Sixty Minutes with a Sushi Sensei
It got a bit Mr Miyagi
It takes ten years to become a sushi chef. So we gave it a full hour, and courtesy of Otoro Sushi — which you can now get delivered to your door, desk or Netflix viewing area with Deliveroo — learnt all this. We'd go as far as to say it's worth a read.
As a matter of honour, every sushi chef must have a knife and a sharpening stone. Evolving from an actual samurai sword — Otoro Sushi's Maciej Ruszkowski's 'Yanagi-ba' blade is made from ten layers of steel. The metal, chosen for its resilience, is both easy to sharpen and good at maintaining its razor edge. Keeping it clean and lethal looking is absolutely part of the job for Maciej. Though describing his tool as "an extension of me", that doesn't seem to be too much of an imposition.
The fish is the thing
Though sushi literally means the preparation and serving of cooked vinegared rice, the word has become synonymous with fish in much of the western world. And quality and freshness is king, queen and supreme emperor of the world for Maciej. "Never buy your fish from a supermarket. Ever. Looking just at salmon, it regularly takes a week for the fish to get from the water to the shelf." And if you have no idea which fishmonger to hit when you enter the Bullring indoor market (where you'll find eight-seated Otoro Sushi, by the way) Maciej's got very specific instructions."Go to Clive Ebanks, A J Barlows, or The Fish Shop. They'll tell you when your salmon was caught, whether or not it's sushi grade (you want it to be), and they'll prepare your fish for you — cleaning, descaling and boning."
Once you've got your half side of salmon, or indeed your different fish of choice, it's all about finding the optimum use for each cut. "A good sushi chef doesn't waste anything" asserts Maciej. "Though parts of the fillet — like the tail — are too tough and muscular for use in sushi or as sashimi [those small pieces of raw fish heaven], put them in a slow-cooker, with sake and soy. A couple of hours later, you'll have teriyaki. One of my most popular dishes."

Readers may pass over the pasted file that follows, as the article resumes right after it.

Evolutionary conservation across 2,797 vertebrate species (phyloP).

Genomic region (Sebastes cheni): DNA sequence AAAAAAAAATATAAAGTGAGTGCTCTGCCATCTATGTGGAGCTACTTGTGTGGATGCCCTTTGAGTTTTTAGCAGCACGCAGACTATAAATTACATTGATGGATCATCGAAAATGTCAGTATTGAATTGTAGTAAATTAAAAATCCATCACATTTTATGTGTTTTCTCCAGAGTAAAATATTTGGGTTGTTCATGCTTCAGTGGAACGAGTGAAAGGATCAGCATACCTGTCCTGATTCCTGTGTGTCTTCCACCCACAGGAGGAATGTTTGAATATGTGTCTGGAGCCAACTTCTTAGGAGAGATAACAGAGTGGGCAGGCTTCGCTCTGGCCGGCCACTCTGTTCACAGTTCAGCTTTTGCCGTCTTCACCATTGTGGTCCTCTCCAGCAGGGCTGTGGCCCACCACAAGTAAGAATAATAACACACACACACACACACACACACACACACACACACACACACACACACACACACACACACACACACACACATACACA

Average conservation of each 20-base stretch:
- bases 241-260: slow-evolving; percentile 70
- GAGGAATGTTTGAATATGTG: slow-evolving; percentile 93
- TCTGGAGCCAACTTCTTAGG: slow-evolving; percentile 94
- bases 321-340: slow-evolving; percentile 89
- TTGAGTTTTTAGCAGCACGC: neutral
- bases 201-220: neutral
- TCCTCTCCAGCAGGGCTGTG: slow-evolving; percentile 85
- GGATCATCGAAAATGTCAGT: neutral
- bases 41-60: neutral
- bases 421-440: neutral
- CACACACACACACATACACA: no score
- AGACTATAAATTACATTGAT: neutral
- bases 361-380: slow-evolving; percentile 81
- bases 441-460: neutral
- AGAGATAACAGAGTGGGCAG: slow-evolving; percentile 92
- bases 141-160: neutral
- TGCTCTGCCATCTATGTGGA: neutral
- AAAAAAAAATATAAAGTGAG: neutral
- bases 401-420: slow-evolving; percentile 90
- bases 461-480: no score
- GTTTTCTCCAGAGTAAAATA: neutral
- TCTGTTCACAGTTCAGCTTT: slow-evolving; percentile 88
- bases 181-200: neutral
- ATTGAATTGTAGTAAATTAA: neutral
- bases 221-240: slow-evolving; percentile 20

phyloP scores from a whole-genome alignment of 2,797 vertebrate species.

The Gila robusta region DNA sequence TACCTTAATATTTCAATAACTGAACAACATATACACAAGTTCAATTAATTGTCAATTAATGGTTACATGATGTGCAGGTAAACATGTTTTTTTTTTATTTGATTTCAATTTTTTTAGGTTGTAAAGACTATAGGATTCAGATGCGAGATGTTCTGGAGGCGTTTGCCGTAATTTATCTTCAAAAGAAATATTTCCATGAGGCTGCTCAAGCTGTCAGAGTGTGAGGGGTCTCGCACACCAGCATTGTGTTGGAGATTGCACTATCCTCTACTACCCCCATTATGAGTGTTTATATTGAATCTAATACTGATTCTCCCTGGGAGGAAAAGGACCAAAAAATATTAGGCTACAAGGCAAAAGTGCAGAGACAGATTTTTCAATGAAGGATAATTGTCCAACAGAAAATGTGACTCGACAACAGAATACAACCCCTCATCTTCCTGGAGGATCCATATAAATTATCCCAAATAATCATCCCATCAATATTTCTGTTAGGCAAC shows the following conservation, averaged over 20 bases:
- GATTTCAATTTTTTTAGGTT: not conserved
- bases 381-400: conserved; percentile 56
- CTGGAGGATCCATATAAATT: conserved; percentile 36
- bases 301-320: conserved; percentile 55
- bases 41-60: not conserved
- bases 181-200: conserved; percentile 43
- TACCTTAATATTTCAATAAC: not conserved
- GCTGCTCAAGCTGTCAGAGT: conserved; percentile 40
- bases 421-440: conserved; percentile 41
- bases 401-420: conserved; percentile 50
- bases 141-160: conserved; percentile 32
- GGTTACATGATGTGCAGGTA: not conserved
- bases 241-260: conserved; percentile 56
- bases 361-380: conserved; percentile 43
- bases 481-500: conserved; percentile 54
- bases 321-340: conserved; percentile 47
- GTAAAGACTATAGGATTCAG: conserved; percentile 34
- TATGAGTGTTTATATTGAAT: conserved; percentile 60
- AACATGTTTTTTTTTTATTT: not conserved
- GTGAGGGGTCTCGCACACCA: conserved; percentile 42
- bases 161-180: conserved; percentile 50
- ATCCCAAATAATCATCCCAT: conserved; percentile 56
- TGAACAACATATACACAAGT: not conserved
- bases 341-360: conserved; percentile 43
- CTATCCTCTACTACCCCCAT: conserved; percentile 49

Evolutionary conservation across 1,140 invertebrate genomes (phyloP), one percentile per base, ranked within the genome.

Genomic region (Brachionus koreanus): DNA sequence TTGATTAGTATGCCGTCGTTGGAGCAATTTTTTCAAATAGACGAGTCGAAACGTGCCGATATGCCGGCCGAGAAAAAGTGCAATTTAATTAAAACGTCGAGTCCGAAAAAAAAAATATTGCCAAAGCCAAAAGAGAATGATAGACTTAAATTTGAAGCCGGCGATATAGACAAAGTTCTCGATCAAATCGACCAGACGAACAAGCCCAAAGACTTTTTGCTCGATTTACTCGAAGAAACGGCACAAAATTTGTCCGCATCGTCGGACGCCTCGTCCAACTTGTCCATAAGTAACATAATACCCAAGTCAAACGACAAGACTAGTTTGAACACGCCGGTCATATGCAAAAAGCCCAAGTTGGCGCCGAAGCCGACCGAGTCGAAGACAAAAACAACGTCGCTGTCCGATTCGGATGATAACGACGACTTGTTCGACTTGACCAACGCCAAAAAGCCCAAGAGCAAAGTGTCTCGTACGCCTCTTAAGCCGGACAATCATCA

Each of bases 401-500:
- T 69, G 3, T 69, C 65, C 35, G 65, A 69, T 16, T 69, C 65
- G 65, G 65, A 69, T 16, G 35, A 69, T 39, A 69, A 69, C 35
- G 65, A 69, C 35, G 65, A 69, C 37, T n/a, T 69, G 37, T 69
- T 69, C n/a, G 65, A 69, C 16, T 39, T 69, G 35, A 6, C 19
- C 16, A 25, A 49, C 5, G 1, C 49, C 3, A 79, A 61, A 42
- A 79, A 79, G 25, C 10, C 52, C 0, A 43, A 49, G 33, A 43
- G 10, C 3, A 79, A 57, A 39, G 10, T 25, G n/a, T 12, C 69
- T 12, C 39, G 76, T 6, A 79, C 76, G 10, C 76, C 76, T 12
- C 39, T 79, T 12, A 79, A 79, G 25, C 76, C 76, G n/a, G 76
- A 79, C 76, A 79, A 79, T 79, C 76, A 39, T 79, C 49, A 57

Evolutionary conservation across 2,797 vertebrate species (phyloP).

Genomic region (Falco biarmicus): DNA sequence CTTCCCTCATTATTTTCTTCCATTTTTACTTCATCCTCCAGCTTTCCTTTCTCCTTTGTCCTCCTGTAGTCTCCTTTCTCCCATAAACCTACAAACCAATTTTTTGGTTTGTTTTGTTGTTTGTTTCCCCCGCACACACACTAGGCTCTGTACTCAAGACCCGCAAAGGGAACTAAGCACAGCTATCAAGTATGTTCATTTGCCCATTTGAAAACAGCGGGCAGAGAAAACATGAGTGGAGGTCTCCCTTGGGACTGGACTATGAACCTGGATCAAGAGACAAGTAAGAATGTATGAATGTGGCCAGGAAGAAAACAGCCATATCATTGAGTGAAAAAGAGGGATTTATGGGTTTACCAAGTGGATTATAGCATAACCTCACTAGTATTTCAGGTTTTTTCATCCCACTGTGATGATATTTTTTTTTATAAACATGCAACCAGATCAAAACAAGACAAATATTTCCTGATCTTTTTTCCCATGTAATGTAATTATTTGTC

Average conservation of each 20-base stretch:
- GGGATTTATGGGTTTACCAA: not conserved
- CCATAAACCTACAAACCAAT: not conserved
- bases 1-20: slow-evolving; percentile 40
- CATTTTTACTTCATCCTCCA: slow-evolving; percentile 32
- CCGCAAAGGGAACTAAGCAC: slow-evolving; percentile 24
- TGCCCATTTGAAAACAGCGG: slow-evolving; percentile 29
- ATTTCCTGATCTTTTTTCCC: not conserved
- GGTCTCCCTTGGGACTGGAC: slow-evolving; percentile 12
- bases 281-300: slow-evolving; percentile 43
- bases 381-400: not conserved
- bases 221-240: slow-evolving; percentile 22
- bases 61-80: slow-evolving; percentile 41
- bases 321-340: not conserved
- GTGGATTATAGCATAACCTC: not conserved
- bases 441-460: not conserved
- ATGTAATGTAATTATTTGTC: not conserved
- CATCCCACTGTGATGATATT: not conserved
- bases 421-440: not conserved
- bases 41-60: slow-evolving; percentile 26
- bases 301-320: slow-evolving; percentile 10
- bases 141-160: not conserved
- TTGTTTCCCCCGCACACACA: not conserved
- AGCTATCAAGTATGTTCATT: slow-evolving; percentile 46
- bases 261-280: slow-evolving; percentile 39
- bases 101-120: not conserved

The extras. And what to do with them.
Wasabi, seaweed, ginger and mooli. They find their way near most sushi-related happenings but we're not always clear to what extent we're supposed to be eating them. And when. Cue Maciej. "Wasabi was originally used to kill bacteria, before the prevalence of refrigeration. But latterly, particularly in Europe, it's all about flavour — so quantity is very much a personal thing." Mooli, or daikon radish (the white flower-like substance pictured) is largely about looks, but containing plenty of fibre, Maciej also explains the benefits to digestion if you do eat the root. On the subject of seaweed, the balance of colour it offers is the primary reason to expect it. While ginger is the palate cleanser to take whenever you're changing flavours — and that's acceptable practice even in Japan.
The etiquette bit
Adding soy sauce or wasabi to your sushi is however plain offensive. Not to us, we're with you. But to a sushi master who has crafted multiple, single, perfect bites — with optimum additions — it's just rude. A lot like a cheese board, there's also often a specific order in which sushi should be eaten, with the most delicate flavours coming first. But you won't find any judgment at Otoro Sushi. While Maciej has barrelfuls of respect for this Japanese art form, for him, the important thing is that the food he serves tastes exactly how you want it to. So just like our editor, bathe your sushi in soy sauce unimpinged. Then add a bit more on top. We won't tell.
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